The Canadian Medical Protective Association has had an opportunity to review the article by Dr Sedergreen that appeared in the September 2000 issue of the BC Medical Journal ("Massage Therapy—A Review" [BCMJ 2000;42(7):342-344]), as well as letters that were published in the December 2000 issue of the Journal written by the president of the College of Massage Therapists of British Columbia [BCMJ 2000;42(10):452] and Dr Sedergreen [BCMJ 2000;42(10)454]. Reference was made in Dr Sedergreen’s December 2000 letter to advice received from the CMPA concerning referrals. We would like to comment on this and related issues.
First, it is not the position of the CMPA that a physician would be vicariously liable for the acts of a registered massage therapist. It is important to draw the distinction between vicarious liability (being held liable for the conduct of another) and direct liability (being held liable for one’s own conduct). Since registered massage therapists are neither employees of a physician nor supervised by a physician, vicarious liability would not likely result for a physician in the event of any negligent treatment by a massage therapist. As the College of Massage Therapists of British Columbia has pointed out, massage therapists in British Columbia are regulated health professionals who would be directly liable for any injury caused to the patient during massage therapy. A physician is not expected to double check or supervise the work of massage therapists or of any other regulated health professionals who provide care to patients.
However, the CMPA has advised physicians generally that care must be taken when making referrals. The concern is that direct liability could be imposed on a physician for a referral he or she makes which results in harm to a patient. A physician is required to meet the standard of care in his or her referral of patient. For example, if a physician had knowledge that the professional to whom he or she was referring a patient was not properly qualified to provide certain care, or if the physician had concerns about the appropriateness of that care or had little knowledge of the efficacy of the treatment, the physician could be held directly liable if a court considered a referral to such a professional as failing to meet the standard of care. Physicians are trained in the process of making referrals to other medical practitioners, but they may not have the same training, experience, or knowledge with respect to the professions outside of medicine. Consequently, it may be more difficult for physicians to meet the standard of care with respect to non-medical referrals. The same concerns exist whether or not the referral is to a regulated or an unregulated non-medical health professional.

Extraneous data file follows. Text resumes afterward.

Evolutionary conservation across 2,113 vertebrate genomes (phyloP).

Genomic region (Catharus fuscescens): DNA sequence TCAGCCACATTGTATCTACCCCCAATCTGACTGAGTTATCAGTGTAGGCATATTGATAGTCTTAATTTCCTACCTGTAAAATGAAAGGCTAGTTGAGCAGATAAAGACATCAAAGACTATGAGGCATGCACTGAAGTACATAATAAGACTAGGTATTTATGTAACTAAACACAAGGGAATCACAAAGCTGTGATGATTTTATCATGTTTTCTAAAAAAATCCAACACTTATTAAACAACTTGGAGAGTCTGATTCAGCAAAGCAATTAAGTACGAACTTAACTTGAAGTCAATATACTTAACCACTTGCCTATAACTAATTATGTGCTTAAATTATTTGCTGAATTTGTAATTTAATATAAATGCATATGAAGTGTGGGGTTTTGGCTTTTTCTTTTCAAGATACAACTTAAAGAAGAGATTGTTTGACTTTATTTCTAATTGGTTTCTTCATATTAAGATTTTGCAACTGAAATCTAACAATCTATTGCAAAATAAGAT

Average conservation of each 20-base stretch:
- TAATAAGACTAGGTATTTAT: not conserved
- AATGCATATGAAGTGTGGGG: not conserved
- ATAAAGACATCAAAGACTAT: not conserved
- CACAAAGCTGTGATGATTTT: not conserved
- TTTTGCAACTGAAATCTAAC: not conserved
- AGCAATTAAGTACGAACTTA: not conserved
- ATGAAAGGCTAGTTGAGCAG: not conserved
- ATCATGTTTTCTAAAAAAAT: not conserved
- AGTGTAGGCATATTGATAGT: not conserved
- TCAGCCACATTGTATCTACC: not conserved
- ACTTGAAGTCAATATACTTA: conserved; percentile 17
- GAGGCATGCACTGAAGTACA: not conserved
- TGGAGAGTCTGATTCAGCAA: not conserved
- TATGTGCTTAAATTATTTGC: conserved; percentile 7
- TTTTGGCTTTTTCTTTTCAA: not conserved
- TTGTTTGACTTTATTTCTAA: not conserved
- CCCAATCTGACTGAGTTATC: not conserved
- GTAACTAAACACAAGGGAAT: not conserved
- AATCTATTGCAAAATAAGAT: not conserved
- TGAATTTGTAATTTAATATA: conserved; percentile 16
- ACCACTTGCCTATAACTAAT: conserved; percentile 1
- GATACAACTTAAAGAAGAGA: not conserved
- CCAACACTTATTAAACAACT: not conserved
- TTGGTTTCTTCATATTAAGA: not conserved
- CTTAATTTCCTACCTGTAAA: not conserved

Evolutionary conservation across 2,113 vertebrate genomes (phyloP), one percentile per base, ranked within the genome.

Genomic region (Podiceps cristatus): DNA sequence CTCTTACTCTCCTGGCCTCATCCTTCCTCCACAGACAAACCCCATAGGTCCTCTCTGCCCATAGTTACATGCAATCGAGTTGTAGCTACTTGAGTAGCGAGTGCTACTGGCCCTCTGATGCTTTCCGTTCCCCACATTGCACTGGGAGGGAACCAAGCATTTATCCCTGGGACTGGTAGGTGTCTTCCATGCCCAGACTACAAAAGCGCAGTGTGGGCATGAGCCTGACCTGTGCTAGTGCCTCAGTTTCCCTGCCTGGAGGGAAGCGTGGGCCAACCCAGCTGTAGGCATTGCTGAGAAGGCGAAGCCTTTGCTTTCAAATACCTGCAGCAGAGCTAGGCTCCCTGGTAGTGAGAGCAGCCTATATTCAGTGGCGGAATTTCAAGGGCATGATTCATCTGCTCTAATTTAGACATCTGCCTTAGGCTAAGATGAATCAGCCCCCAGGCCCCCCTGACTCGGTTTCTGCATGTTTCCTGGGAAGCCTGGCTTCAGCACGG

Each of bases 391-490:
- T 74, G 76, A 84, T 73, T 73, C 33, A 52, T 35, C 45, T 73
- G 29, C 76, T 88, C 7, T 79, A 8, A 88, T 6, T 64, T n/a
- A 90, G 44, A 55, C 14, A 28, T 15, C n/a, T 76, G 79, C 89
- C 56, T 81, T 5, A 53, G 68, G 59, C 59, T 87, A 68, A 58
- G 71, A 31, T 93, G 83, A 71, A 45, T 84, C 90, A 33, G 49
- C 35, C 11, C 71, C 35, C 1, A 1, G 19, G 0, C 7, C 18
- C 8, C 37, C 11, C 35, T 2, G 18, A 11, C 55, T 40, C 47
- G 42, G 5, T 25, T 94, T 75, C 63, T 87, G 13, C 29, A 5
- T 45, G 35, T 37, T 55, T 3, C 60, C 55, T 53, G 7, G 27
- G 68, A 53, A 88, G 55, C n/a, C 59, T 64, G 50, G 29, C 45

Since massage therapists in British Columbia are regulated, it is also not clear why a referral from a physician would be necessary. It may be that the physician has been requested by his or her patient to make a referral in order for the cost of the service to be funded by a third-party paying agency. We would caution against making referrals solely for such a reason. It would seem preferable for patients to independently approach massage therapists or other regulated health professionals to obtain their services, thus eliminating the need for a referral from a physician who may be uncomfortable making such a referral without adequate knowledge of that profession.
We hope that the above has provided some insight into the CMPA’s position on referrals generally. As we have emphasized, the status of massage therapists in British Columbia as a regulated health profession is without doubt. What is of concern is a physician’s direct liability for any referral that the physician makes, and not any possible vicarious liability that might be imputed to the physician for the acts of a massage therapist.
—John E. Gray, MD
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